Economic Snapshot | Race and Ethnicity

Hispanic workers are less likely to have the opportunity to participate in retirement plans

Hispanic workers lag far behind other workers in retirement plan participation. In 2012, just 34 percent of prime-working-age Hispanic workers employed 35 or more hours per week were enrolled in an employer-based plan, compared with 59 percent of their non-Hispanic white counterparts. (The focus is on 2012 because apparent declines in 2013-15 are likely due to problems stemming from changes in the survey.)

Some workers opt out of 401(k)s and other voluntary plans, especially if they receive little or no employer match or tax subsidy. A much more prevalent problem is working for an employer that does not offer a plan in the first place, as 59 percent of Hispanic workers do. Even if the take-up rate for Hispanic workers were the same as for non-Hispanic white workers, 89 percent of the gap between the two groups would remain.

The lack of access to traditional pensions and 401(k)s makes it hard for Hispanics to prepare for retirement and increases their reliance on Social Security and working in old age. Only a quarter of prime-working-age Hispanic families have retirement account savings and the median balance is just $22,000. A new retirement plan in California, where a quarter of Hispanics live, could make a difference. The new California Secure Choice plan will make it easier for workers without employer-based plans to save. Expanding Social Security would make an even bigger difference to Hispanics, who have longer-than-average lifespans.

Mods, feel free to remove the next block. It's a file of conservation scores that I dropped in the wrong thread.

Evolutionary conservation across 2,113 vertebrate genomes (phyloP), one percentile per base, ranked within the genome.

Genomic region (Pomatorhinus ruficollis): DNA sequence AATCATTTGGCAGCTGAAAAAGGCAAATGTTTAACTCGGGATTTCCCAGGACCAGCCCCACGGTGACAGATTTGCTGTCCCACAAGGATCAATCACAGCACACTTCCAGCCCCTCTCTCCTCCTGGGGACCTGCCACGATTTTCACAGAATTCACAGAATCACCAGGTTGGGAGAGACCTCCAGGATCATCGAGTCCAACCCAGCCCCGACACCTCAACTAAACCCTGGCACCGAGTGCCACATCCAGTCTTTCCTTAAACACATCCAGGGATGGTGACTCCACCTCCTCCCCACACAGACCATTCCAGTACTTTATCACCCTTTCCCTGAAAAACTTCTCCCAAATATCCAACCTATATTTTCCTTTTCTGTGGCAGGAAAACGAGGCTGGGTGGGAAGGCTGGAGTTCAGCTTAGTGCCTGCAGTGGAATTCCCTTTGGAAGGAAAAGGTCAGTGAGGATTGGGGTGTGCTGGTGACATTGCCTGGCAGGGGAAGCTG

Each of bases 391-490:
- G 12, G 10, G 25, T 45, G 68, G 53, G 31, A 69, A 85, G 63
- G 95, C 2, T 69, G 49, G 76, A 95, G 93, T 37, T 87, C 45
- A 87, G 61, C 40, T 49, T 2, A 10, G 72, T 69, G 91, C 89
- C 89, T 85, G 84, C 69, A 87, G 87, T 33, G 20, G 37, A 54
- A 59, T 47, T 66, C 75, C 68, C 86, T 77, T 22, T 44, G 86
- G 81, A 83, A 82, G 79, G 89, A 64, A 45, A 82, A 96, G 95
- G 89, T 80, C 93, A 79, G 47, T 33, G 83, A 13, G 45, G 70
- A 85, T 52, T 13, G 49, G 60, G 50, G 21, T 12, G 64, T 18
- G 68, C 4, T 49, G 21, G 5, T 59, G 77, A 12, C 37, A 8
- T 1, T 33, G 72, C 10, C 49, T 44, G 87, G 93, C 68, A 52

Economic Snapshot

Hispanic workers are much less likely to participate in retirement plans: Retirement plan participation for workers age 32–61 who work 35 or more hours per week and 50 or more weeks per year, by race and ethnicity, 1980–2016

White Black  Asian and other  Hispanic White (post 2012) Black (post 2012)  Asian and other (post 2012)  Hispanic (post 2012) 
1979 62.0% 57.5% 53.3% 49.1%
1980 61.3% 57.3% 48.6% 50.2%
1981 61.3% 59.2% 53.9% 48.1%
1982 60.3% 60.5% 53.4% 48.4%
1983 59.8% 60.5% 51.2% 48.8%
1984 58.9% 60.2% 52.4% 47.1%
1985 59.7% 64.6% 54.0% 46.2%
1986 58.9% 62.0% 53.5% 45.0%
1987 56.1% 59.5% 52.6% 42.5%
1988 56.4% 59.5% 50.6% 40.7%
1989 57.2% 60.8% 50.2% 41.4%
1990 57.7% 58.6% 47.0% 42.0%
1991 58.2% 59.8% 46.2% 41.4%
1992 58.6% 57.8% 48.9% 40.1%
1993 61.8% 57.7% 53.2% 41.3%
1994 64.0% 63.1% 55.1% 42.3%
1995 63.5% 63.3% 51.8% 40.9%
1996 64.2% 61.0% 53.3% 44.5%
1997 63.9% 60.6% 52.7% 40.8%
1998 65.4% 60.9% 56.3% 43.2%
1999 64.1% 60.0% 53.9% 41.4%
2000 64.2% 56.6% 51.0% 40.3%
2001 62.7% 57.8% 52.2% 39.0%
2002 61.2% 56.0% 50.9% 37.6%
2003 61.7% 57.3% 52.4% 38.5%
2004 60.8% 56.1% 53.5% 36.0%
2005 60.1% 54.4% 50.9% 35.4%
2006 57.6% 50.8% 48.9% 33.0%
2007 60.8% 53.6% 52.2% 35.3%
2008 59.9% 53.5% 50.5% 35.5%
2009 58.7% 53.4% 50.2% 36.9%
2010 58.7% 54.9% 51.2% 36.9%
2011 58.9% 54.6% 50.6% 35.2%
2012 58.8% 52.6%  51.2%  34.5%  58.8% 52.6% 51.2% 34.5%
2013 56.5% 52.2% 49.3% 35.1%
2014 50.7% 46.9% 44.0% 31.0%
2015 47.1% 44.0% 41.4% 31.0%
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The data below can be saved or copied directly into Excel.

White denotes Non-Hispanic White, Black denotes Non-Hispanic Black, and Hispanic includes Hispanic of any race. Dotted lines represent a change in the survey.

Source: EPI analysis of Current Population Survey data (IPUMS-CPS, University of Minnesota)

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